Working Like a Horse

"’Jeff,’ says Bill to me, ‘you are a man of learning and education, besides having knowledge and information concerning not only rudiments but facts and attainments.’

"’I do,’ says I, ‘and I have never regretted it. I am not one,’ says I, ‘who would cheapen education by making it free. Tell me,’ says I, ‘which is of the most value to mankind, literature or horse racing?’

"’Why– er–, playing the po–I mean, of course, the poets and the great writers have got the call, of course,’ says Bill.

"’Exactly,’ says I. ‘Then why do the master minds of finance philanthropy,’ says I, ‘charge us $2 to get into a race-track and let us into a library free? Is that distilling into the masses,’ says I, ‘a correct estimate of the relative value of the two means of self-culture and disorder?’

— O. Henry
The Gentle Grafter

The death earlier this week of Barbaro, the thoroughbred race horse who won the Kentucky Derby then broke his leg during the Preakness, has left an unfathomable sadness in its wake. Perhaps most fascinating is the extent of such emoting among conservatives. Usually the cat-trapped-in-a-mine story is the stuff of bleeding heart lefties who think nothing of spending a million dollars in taxpayer money and closing down traffic for miles. Feline-good stories, we used to sneer, we manly types, chuckling into our beer. But this time it’s different. Your Buckley-Reagan-Gingrich axis acolytes, myself included, have been languishing in sentimentality over this for days.


"Because thoroughbred racing is a rich man’s sport, like golf," my friend says, his premise being that conservatives, whether rich yet or not, aspire to wealth and its appurtenances, more so than the average Joe. He may be right about the breeders, trainers and owners, but certainly not about the average player of ponies. Come with me to Calder Race Course, five miles from my front door, and meet the motley ménage of men of age whose wages are wasted on the wager. There are women there too, harried harridans with sallow complexions and hollow eyes. They start out greedy and they end up needy, but somewhere midway they always turn seedy. Rich they ain’t.

Methinks conservative types gave their hearts to Barbaro because he was no pampered pet. He was a tough-training hard-working striver for excellence. From his earliest youth, trainers motivated him to try a little harder, give a little more of himself, for the reward of self-respect and the respect of others. Almost is good, he was taught, but not good enough. And he took those lessons to heart. He was not an animal of leisure. He was a working animal.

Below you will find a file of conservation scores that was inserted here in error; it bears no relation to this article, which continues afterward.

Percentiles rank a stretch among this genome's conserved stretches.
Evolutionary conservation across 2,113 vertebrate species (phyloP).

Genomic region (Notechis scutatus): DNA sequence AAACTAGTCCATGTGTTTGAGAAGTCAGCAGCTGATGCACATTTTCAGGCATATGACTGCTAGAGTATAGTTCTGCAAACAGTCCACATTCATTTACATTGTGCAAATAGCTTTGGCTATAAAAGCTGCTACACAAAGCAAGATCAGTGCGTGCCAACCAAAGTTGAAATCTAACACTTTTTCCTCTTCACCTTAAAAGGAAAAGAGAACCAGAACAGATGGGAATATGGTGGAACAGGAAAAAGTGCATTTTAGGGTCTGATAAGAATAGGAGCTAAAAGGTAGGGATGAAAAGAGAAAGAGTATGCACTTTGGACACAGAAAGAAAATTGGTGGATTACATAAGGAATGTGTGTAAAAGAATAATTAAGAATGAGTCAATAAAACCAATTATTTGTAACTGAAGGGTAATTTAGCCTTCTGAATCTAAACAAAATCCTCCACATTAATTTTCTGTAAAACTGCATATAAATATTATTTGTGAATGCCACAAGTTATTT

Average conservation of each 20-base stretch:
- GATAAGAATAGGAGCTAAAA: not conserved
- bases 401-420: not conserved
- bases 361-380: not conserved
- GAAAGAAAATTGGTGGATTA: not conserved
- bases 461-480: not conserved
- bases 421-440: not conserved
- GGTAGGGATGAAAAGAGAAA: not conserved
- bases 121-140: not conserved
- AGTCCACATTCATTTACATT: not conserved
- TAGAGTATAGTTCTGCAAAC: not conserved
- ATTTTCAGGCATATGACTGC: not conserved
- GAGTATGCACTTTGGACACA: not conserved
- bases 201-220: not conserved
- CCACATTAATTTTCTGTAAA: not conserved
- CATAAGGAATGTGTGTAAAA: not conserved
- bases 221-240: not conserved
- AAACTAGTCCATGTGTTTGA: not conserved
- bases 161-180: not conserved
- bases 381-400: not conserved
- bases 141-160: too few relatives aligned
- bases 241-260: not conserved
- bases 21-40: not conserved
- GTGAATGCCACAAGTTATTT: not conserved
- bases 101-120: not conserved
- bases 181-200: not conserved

This is hardly a frivolous point. One of the most amazing features of the Bible is its series of protections for working animals. When Moses reviews the Ten Commandments in Deuteronomy (5:14), he explains that a Sabbath is only complete if the ox and donkey are also relieved of their work for the day. A later law (ibid 22:10) forbids using an ox and a donkey together to pull a plow, because the disparity in size and strength makes the process painful for both. Then (ibid 25:4) comes a prohibition against muzzling an ox while he plows; he is entitled to snack while he toils.

A few positive Biblical instructions reinforce this further. One (ibid 22:4, also Exodus 23:5) requires you to help your neighbor unload his overburdened donkey, even if you hate the guy, because the animal deserves your concern. The other (ibid 22:6-7) enjoins a person taking the eggs from a nest to wait for the mother to return and then shoo her away; otherwise the bird instinctively returns again and again to search for her missing chicks. We trouble to spare the grief of the conscientious mother, out working hard to provide for her babies.

All animals deserve a degree of compassion, but a million dollars to get the baby bear out of the tree is hard to justify. On the other hand, a hard working animal like Barbaro evokes the perfect blend of respect for his laboring, sympathy for his injury on the job and tenderness for the pain of one of God’s creatures. Add to that our admiration for his beauty as a magnificently sculpted creature and we have the solution to O. Henry’s dilemma. This is one pony a poet can appreciate.